For the second consecutive year, the City Council voted to not enact an increase on assessments paid by owners of newer Ceres houses designed to help finance the costs of police, fire and parks department services extended to them.
Members cited the ongoing economic hardships caused by the restrictions of state government related to the pandemic as reason to keep the assessment the same as charged in the 2019-20 fiscal year. Some businesses are still shut down because of state restrictions.
Prior to the COVID-19 pandemic, the council routinely bumped up the rate of Community Facilities District assessment each year to keep up with inflation, not to exceed four percent annually.
Last week the Ceres City Council voted 3-1 to nix a proposed 1.722 percent increase this year. The increases would have added another $23,000, which have been factored into the budget for use in police, fire and parks.
When factoring in higher costs of doing business, the council’s move means less money for police and fire departments and parks crews.
Ceres has two CFDs. Both districts brought in $684,000 during the 2020-21 fiscal year, said City Manager Tom Westbrook. The increase would have added $5 extra in CFD #1 assessments and $15 in CFD #2.
Most cities have either Mello-Roos or Community Facilities Districts to help finance the added demands for city operations. A Mello-Roos is a special tax assessment district created in California to finance local infrastructure or services. The law permitted Mello-Roos districts to be formed to allow communities to raise money for local projects despite the restrictions of Proposition 13 property tax caps.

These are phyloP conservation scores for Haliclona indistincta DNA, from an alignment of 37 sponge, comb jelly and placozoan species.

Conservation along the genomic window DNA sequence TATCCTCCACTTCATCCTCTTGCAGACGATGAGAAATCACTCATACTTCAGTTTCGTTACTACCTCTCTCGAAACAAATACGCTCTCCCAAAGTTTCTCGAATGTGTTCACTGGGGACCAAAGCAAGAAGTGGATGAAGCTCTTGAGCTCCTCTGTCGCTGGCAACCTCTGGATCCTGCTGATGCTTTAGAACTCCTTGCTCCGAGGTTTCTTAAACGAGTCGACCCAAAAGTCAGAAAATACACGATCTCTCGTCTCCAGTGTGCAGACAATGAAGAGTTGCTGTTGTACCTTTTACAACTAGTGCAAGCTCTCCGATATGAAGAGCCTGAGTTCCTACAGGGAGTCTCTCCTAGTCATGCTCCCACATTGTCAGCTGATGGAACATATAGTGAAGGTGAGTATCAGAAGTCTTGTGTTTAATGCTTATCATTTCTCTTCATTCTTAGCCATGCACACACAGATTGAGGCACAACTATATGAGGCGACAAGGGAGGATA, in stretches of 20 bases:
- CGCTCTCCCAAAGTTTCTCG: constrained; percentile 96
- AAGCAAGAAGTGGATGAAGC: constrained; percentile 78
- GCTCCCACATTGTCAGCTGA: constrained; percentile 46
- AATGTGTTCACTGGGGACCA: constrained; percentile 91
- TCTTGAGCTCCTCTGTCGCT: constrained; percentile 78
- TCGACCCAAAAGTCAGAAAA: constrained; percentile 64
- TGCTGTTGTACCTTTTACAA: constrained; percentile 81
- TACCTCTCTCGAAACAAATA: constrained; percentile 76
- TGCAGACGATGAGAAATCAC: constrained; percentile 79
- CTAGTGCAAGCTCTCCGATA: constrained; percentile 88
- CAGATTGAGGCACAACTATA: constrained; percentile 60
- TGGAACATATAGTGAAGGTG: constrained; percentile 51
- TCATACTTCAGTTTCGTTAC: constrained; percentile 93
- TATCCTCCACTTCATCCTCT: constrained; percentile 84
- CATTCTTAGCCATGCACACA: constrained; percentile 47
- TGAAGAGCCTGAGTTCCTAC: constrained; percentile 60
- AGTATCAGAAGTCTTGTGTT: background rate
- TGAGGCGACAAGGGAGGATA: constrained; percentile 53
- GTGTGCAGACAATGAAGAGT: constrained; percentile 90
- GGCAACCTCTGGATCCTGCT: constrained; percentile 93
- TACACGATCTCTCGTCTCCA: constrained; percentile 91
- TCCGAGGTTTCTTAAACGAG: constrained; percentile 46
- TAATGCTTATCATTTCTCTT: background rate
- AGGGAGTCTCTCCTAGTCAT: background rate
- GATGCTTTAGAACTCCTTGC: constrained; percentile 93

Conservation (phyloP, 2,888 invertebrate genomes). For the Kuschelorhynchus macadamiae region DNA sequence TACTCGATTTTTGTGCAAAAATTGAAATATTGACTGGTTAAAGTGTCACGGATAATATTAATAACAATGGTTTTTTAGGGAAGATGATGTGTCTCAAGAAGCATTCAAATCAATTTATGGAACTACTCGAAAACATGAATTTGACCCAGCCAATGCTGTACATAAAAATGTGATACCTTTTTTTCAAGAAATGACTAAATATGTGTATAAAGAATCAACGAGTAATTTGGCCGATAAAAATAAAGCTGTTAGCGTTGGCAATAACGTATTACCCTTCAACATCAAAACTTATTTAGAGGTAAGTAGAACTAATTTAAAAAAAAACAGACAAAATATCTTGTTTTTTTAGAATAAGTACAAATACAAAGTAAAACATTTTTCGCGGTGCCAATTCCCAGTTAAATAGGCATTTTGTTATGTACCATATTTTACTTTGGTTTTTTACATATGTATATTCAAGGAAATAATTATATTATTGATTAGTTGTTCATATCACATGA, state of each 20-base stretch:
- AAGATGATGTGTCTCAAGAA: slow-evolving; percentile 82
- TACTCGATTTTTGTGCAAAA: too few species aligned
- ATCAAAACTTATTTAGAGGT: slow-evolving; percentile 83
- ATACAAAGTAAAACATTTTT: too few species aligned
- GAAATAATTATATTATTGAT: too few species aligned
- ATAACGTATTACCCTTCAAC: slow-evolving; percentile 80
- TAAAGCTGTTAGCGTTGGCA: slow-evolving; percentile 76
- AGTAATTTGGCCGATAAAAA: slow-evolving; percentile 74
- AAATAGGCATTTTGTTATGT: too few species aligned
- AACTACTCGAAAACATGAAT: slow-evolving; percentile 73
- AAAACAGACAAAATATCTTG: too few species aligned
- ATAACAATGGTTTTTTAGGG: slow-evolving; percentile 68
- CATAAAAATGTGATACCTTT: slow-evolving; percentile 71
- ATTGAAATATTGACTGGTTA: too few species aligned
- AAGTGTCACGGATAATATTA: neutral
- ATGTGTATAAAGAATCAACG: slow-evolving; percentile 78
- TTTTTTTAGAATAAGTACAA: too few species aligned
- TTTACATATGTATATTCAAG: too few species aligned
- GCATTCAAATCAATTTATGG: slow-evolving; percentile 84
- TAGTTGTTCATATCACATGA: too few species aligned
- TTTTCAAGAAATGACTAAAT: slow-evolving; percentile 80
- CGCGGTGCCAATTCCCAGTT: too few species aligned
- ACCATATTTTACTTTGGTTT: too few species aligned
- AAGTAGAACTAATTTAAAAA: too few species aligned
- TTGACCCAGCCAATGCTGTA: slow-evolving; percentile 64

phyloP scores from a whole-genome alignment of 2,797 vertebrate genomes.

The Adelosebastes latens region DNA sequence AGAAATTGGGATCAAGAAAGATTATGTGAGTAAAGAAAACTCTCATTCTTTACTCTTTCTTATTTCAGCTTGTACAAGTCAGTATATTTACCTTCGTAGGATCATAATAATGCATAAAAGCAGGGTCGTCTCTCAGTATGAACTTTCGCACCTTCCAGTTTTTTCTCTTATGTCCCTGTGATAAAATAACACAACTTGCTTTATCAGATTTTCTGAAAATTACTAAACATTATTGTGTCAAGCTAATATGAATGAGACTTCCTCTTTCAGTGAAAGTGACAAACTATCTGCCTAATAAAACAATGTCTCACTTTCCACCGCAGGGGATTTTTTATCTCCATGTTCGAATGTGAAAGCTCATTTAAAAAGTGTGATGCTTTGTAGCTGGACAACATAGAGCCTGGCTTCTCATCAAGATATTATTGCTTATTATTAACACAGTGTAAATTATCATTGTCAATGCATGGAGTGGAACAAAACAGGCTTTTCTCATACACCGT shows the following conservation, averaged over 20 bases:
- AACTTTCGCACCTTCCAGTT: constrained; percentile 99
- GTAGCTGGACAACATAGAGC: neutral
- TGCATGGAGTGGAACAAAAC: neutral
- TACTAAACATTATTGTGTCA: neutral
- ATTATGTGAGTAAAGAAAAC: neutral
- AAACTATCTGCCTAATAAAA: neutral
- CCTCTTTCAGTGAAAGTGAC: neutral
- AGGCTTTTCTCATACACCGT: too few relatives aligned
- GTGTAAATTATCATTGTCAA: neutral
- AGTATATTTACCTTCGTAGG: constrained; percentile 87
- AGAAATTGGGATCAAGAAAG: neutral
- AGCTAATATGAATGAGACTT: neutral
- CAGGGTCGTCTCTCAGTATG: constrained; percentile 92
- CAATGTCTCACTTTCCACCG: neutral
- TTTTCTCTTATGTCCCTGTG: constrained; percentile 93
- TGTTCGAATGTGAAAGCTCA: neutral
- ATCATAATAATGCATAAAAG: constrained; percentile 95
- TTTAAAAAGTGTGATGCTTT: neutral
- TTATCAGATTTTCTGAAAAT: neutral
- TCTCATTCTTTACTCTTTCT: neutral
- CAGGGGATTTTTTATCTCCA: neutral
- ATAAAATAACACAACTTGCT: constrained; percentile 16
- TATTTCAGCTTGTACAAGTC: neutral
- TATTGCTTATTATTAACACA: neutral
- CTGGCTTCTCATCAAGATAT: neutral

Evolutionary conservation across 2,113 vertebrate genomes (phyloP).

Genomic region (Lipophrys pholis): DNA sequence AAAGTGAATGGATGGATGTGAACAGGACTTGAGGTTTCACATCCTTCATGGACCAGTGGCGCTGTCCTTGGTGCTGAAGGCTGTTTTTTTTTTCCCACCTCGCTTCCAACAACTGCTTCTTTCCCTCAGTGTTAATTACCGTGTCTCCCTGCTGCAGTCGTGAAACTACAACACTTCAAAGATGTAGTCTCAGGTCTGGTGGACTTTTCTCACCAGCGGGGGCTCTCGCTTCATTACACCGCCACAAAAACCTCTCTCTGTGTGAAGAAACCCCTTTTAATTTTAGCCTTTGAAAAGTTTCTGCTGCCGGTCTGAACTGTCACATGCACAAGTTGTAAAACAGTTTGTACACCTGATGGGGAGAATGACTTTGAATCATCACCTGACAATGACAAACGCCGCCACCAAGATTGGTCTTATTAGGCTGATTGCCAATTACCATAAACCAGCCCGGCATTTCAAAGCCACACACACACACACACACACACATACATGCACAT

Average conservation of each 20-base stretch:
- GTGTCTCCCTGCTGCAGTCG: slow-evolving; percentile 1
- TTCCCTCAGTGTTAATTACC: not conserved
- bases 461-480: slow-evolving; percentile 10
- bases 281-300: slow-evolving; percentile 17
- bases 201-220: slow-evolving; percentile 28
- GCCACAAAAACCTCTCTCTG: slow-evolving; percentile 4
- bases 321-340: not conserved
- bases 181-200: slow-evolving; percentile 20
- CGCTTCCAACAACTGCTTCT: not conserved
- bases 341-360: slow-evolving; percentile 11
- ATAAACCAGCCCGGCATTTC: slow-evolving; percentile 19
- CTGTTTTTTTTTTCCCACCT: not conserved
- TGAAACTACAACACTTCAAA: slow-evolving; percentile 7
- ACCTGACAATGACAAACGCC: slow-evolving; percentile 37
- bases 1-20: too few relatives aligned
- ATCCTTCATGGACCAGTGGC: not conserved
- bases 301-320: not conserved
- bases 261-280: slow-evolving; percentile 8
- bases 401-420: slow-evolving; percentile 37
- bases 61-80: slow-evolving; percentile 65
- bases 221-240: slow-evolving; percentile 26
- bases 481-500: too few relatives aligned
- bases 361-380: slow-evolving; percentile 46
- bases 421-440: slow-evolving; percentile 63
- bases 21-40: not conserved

The tax is applied only to residents of the district that benefits from the project.
Vice Mayor Couper Condit asked Public Works Director Jeremy Damas if parks staff is keeping up with maintenance. When told that the city is not keeping up, Condit questioned the language of a report that read: “Staff recommends that the resolution be adopted with the new tax rate in order to continue to offer the appropriate level of service to the Districts.” He said the city currently cannot meet an adequate level of service and suggested that instead of raising taxes the cities should renegotiate the 25-year-old property tax sharing agreement with the county.
Councilman Bret Silveira motioned to approve the assessments at the same rate but Condit voted against the motion because he said he is fundamentally opposed to Mello-Roos districts which he said are a “go around to Prop. 13 for local governments to raise taxes, to raise revenue.”
Westbrook said it’s possible the cities and county will renegotiate the property tax sharing agreement which would only affect the share that cities get where future annexations take place.
Currently when land is annexed to a city, the county keeps 100 percent of the tax base and 70 percent of the tax increments after the property is developed and reassessed. Cities only get 30 percent of the new increment.
“I think that there’s some desire to change that 30/70 split to be a little bit more equitable for that land annexed,” Westbrook told the Courier.